She stepped back and, using the connection between them, commanded him to sleep. She returned to her chair while she examined the link. This was different from anything she remembered as Jane Alexander. But, then again, Jane had never turned anyone.
She wondered how Jane was doing in that imaginary world that seemed so real in her memories. Was she real at all, or was it just the memories and the magic?
Location: Paris Sewers
Time: August 25, 1878
No, Jane thought as she sat in the sewer. Alice Blake couldn’t be a vampire. Magic didn’t work in Alice Blakes world. She envied Alice for that. She looked around. She had problems of her own. As much as the thought sickened her, she needed to eat. But the hunger, the need for blood, was still there. Lady Jane started hunting. Not out of hunger, but out of the hard headed practicality of a sixty-two year old private duty nurse named Alice Blake. For she was both of them now and more. The new whole was greater than the sum of her parts.
Lady Jane Alexander had no idea what had happened to give her the memories of Alice Blake. Whatever it was had also healed much, perhaps all, of the damage the disease and her self-neglect had done her. Also, Alice Blake had sixty-two years of experience and was rather brighter than Lady Jane. The merged person had both sets of life experiences and with Alice Blake’s intelligence, Jane had a greater ability to integrate that experience. Her personality was a combination of Lady Jane Alexander’s and Alice Blake’s. For the immediate need, Alice Blake had read the vampire compendium, version IV, and knew more about vampirism than most vampires did.
As she hunted, Jane considered. Alice Blake had played her in the game, Bill Goldman had played William Deforest and Evan Von had played Alan van Helsing. If she had Alice’s memories, did William Deforest have Bill Goldman’s? Did Alan van Helsing have Evan Von’s?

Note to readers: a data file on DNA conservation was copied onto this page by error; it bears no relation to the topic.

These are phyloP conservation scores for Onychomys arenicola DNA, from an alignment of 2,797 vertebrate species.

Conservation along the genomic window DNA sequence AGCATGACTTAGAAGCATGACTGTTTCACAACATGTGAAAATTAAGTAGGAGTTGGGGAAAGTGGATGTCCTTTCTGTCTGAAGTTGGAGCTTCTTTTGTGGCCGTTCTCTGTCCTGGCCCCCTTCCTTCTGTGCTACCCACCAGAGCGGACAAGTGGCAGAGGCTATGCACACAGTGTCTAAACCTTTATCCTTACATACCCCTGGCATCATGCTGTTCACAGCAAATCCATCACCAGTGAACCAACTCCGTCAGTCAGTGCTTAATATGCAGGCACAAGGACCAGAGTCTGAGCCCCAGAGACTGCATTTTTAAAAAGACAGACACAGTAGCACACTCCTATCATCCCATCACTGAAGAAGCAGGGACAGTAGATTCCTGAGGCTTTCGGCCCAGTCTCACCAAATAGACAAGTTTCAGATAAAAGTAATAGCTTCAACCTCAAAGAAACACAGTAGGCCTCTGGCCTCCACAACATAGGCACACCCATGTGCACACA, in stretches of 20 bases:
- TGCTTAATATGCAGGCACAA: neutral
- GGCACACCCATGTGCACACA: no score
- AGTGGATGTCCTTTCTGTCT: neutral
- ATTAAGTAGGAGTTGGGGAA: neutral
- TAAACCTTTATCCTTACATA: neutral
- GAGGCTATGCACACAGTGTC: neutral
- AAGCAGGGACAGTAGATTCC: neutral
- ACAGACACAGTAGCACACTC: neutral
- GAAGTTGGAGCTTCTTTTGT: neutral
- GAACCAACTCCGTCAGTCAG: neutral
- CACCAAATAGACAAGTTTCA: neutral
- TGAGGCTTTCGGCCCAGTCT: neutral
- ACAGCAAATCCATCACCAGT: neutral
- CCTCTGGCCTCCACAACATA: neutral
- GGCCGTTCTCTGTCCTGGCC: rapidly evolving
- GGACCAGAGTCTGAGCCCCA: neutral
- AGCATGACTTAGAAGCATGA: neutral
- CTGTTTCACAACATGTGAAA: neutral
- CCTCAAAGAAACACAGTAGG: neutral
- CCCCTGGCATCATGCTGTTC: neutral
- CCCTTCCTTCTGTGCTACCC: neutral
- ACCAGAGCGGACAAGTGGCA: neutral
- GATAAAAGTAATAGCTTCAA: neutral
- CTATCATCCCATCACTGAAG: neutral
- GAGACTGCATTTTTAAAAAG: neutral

Chapter 2 — In the Air and Underground
Location: Cheapside, Londinium
Time: August 25, 1878
Tom Blackwell kept his left hand on the steering lever, pulled on the brake lever with his right and pushed on the gear pedal, bringing the steam coach to a stop. He reached over and twisted the stop valve to the right to stop the steam. His cab was black and rusted, with a steam engine in the back. Tom called it Betsy and it was owned by the company he worked for.
Even before Betsy was fully stopped at the entrance to the dirigible docks at Cheapside, the toff leapt out the door and ran for the stairs. The toff had his left hand on his top hat and his right was carrying a long leather case of the sort that held big guns.
Tom shouted “Ho there, Gov’ner! The fare!”
The toff half-turned and shouted “Bring my luggage,” then turned back and kept running.
Cursing under his breath, Tom turned around, reached to the roof of the cab, and unstrapped the bag. There was just the one and it wasn’t all that big. Bag in hand, Tom leapt down and chased after the toff.
Sir William Deforest leapt from the hansom cab as it pulled up at the dirigible port in Cheapside. The cab had a large steam engine in the back. It puffed out coal smoke from one exhaust pipe and steam from the other. It was painted black and had hard rubber tires on wooden spoked wheels. It had springs, but not shock absorbers, so the ride over the cobblestone streets had not been pleasant.
The cabbie, in a coachman hat and worn waistcoat, yelled, “Ho there, Gov’ner! The fare!”
“Bring my luggage,” Sir William shouted over his shoulder. There wasn’t much, just his bag. He had the pulse gun in its dumbdumb leather case in his right hand. His left was holding his top hat on his head. The truth was that the exorbitant price he paid for the pulse gun left him a bit short of the ready and he was going to have to get a loan from Alan von Helsing to pay the cabbie.
The dirigible dock was three flights up a girder work of rusty iron pilings and cast iron stairs leading to a wooden ramp that entered the large gondola at the base of the magical balloon. It had to use magic to magnify the lifting force of the heated hydrogen or the balloon would be rediculously large. As it was, it was almost twice the size of the gondola and the gondola was made as lightly as possible, out of bamboo and pressed paper panels. The pressed paper panels might look like hardwood, but they weighed less than balsa wood, and made up one large magical item suitable for crafting the ramp spell into.